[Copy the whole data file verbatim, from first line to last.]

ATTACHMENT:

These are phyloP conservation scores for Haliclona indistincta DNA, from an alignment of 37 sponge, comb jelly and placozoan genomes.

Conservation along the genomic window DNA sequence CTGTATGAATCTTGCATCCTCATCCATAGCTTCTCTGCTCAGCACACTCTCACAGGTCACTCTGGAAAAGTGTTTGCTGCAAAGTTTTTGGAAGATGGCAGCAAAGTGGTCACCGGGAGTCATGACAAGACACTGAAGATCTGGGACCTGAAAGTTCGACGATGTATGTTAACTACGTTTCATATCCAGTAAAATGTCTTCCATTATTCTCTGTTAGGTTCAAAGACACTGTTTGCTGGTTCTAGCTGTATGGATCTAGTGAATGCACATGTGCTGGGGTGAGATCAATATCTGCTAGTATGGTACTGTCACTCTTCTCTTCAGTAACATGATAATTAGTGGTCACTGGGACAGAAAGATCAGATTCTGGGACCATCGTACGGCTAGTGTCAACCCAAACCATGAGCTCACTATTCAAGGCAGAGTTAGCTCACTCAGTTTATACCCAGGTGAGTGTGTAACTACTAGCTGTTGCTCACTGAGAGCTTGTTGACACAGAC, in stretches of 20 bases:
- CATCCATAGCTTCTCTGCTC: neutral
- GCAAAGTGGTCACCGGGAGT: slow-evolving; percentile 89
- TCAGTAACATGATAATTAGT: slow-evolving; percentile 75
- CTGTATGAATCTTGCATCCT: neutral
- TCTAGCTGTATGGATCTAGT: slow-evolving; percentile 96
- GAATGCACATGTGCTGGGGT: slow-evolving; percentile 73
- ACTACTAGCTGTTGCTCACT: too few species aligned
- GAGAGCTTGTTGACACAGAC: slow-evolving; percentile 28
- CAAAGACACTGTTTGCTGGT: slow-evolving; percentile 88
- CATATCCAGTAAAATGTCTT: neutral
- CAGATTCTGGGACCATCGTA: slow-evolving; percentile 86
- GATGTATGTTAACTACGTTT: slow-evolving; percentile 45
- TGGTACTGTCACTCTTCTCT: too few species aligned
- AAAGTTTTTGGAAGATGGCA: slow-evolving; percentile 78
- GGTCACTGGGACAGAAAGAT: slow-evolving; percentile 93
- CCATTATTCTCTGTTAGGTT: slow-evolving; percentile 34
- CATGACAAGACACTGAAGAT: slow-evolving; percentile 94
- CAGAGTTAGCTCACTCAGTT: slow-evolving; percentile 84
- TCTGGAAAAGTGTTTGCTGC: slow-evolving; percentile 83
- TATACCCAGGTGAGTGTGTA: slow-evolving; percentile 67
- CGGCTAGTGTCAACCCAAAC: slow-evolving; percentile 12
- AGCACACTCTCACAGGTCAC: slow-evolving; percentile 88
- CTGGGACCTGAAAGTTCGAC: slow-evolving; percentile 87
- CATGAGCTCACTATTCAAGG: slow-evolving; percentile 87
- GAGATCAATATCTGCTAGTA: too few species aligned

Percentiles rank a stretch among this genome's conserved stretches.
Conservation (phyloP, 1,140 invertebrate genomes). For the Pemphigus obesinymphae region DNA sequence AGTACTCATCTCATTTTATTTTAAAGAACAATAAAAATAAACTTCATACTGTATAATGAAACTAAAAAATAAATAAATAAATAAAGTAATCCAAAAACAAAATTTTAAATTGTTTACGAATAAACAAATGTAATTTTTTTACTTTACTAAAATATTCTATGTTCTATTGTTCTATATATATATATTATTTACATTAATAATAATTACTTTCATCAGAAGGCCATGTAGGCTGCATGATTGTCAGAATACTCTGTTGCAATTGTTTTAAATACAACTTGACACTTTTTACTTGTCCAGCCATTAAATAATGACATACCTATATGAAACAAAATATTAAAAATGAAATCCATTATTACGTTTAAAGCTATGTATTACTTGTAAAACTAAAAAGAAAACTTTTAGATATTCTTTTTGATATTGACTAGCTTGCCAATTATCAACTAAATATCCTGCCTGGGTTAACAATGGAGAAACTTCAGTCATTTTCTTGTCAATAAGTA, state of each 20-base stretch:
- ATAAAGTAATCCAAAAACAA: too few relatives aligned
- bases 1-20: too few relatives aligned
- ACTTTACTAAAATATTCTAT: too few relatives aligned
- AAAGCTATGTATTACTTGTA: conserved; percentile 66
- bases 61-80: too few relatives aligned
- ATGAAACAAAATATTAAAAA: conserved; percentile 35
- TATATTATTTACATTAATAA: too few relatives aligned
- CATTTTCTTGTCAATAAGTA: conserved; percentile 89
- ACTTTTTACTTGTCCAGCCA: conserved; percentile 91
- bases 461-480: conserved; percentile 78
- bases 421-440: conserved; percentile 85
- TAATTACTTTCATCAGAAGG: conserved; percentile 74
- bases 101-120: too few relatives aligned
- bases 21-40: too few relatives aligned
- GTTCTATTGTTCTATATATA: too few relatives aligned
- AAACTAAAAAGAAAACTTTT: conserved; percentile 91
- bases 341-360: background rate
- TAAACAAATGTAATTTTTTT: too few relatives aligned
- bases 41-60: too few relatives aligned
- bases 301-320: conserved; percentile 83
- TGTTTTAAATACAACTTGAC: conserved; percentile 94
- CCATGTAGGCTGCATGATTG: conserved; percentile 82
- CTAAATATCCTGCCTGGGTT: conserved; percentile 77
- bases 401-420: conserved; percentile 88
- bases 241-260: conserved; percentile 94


These are phyloP conservation scores for Haliclona indistincta DNA, from an alignment of 37 sponge, comb jelly and placozoan genomes.

Conservation along the genomic window DNA sequence CTGTATGAATCTTGCATCCTCATCCATAGCTTCTCTGCTCAGCACACTCTCACAGGTCACTCTGGAAAAGTGTTTGCTGCAAAGTTTTTGGAAGATGGCAGCAAAGTGGTCACCGGGAGTCATGACAAGACACTGAAGATCTGGGACCTGAAAGTTCGACGATGTATGTTAACTACGTTTCATATCCAGTAAAATGTCTTCCATTATTCTCTGTTAGGTTCAAAGACACTGTTTGCTGGTTCTAGCTGTATGGATCTAGTGAATGCACATGTGCTGGGGTGAGATCAATATCTGCTAGTATGGTACTGTCACTCTTCTCTTCAGTAACATGATAATTAGTGGTCACTGGGACAGAAAGATCAGATTCTGGGACCATCGTACGGCTAGTGTCAACCCAAACCATGAGCTCACTATTCAAGGCAGAGTTAGCTCACTCAGTTTATACCCAGGTGAGTGTGTAACTACTAGCTGTTGCTCACTGAGAGCTTGTTGACACAGAC, in stretches of 20 bases:
- CATCCATAGCTTCTCTGCTC: neutral
- GCAAAGTGGTCACCGGGAGT: slow-evolving; percentile 89
- TCAGTAACATGATAATTAGT: slow-evolving; percentile 75
- CTGTATGAATCTTGCATCCT: neutral
- TCTAGCTGTATGGATCTAGT: slow-evolving; percentile 96
- GAATGCACATGTGCTGGGGT: slow-evolving; percentile 73
- ACTACTAGCTGTTGCTCACT: too few species aligned
- GAGAGCTTGTTGACACAGAC: slow-evolving; percentile 28
- CAAAGACACTGTTTGCTGGT: slow-evolving; percentile 88
- CATATCCAGTAAAATGTCTT: neutral
- CAGATTCTGGGACCATCGTA: slow-evolving; percentile 86
- GATGTATGTTAACTACGTTT: slow-evolving; percentile 45
- TGGTACTGTCACTCTTCTCT: too few species aligned
- AAAGTTTTTGGAAGATGGCA: slow-evolving; percentile 78
- GGTCACTGGGACAGAAAGAT: slow-evolving; percentile 93
- CCATTATTCTCTGTTAGGTT: slow-evolving; percentile 34
- CATGACAAGACACTGAAGAT: slow-evolving; percentile 94
- CAGAGTTAGCTCACTCAGTT: slow-evolving; percentile 84
- TCTGGAAAAGTGTTTGCTGC: slow-evolving; percentile 83
- TATACCCAGGTGAGTGTGTA: slow-evolving; percentile 67
- CGGCTAGTGTCAACCCAAAC: slow-evolving; percentile 12
- AGCACACTCTCACAGGTCAC: slow-evolving; percentile 88
- CTGGGACCTGAAAGTTCGAC: slow-evolving; percentile 87
- CATGAGCTCACTATTCAAGG: slow-evolving; percentile 87
- GAGATCAATATCTGCTAGTA: too few species aligned

Percentiles rank a stretch among this genome's conserved stretches.
Conservation (phyloP, 1,140 invertebrate genomes). For the Pemphigus obesinymphae region DNA sequence AGTACTCATCTCATTTTATTTTAAAGAACAATAAAAATAAACTTCATACTGTATAATGAAACTAAAAAATAAATAAATAAATAAAGTAATCCAAAAACAAAATTTTAAATTGTTTACGAATAAACAAATGTAATTTTTTTACTTTACTAAAATATTCTATGTTCTATTGTTCTATATATATATATTATTTACATTAATAATAATTACTTTCATCAGAAGGCCATGTAGGCTGCATGATTGTCAGAATACTCTGTTGCAATTGTTTTAAATACAACTTGACACTTTTTACTTGTCCAGCCATTAAATAATGACATACCTATATGAAACAAAATATTAAAAATGAAATCCATTATTACGTTTAAAGCTATGTATTACTTGTAAAACTAAAAAGAAAACTTTTAGATATTCTTTTTGATATTGACTAGCTTGCCAATTATCAACTAAATATCCTGCCTGGGTTAACAATGGAGAAACTTCAGTCATTTTCTTGTCAATAAGTA, state of each 20-base stretch:
- ATAAAGTAATCCAAAAACAA: too few relatives aligned
- bases 1-20: too few relatives aligned
- ACTTTACTAAAATATTCTAT: too few relatives aligned
- AAAGCTATGTATTACTTGTA: conserved; percentile 66
- bases 61-80: too few relatives aligned
- ATGAAACAAAATATTAAAAA: conserved; percentile 35
- TATATTATTTACATTAATAA: too few relatives aligned
- CATTTTCTTGTCAATAAGTA: conserved; percentile 89
- ACTTTTTACTTGTCCAGCCA: conserved; percentile 91
- bases 461-480: conserved; percentile 78
- bases 421-440: conserved; percentile 85
- TAATTACTTTCATCAGAAGG: conserved; percentile 74
- bases 101-120: too few relatives aligned
- bases 21-40: too few relatives aligned
- GTTCTATTGTTCTATATATA: too few relatives aligned
- AAACTAAAAAGAAAACTTTT: conserved; percentile 91
- bases 341-360: background rate
- TAAACAAATGTAATTTTTTT: too few relatives aligned
- bases 41-60: too few relatives aligned
- bases 301-320: conserved; percentile 83
- TGTTTTAAATACAACTTGAC: conserved; percentile 94
- CCATGTAGGCTGCATGATTG: conserved; percentile 82
- CTAAATATCCTGCCTGGGTT: conserved; percentile 77
- bases 401-420: conserved; percentile 88
- bases 241-260: conserved; percentile 94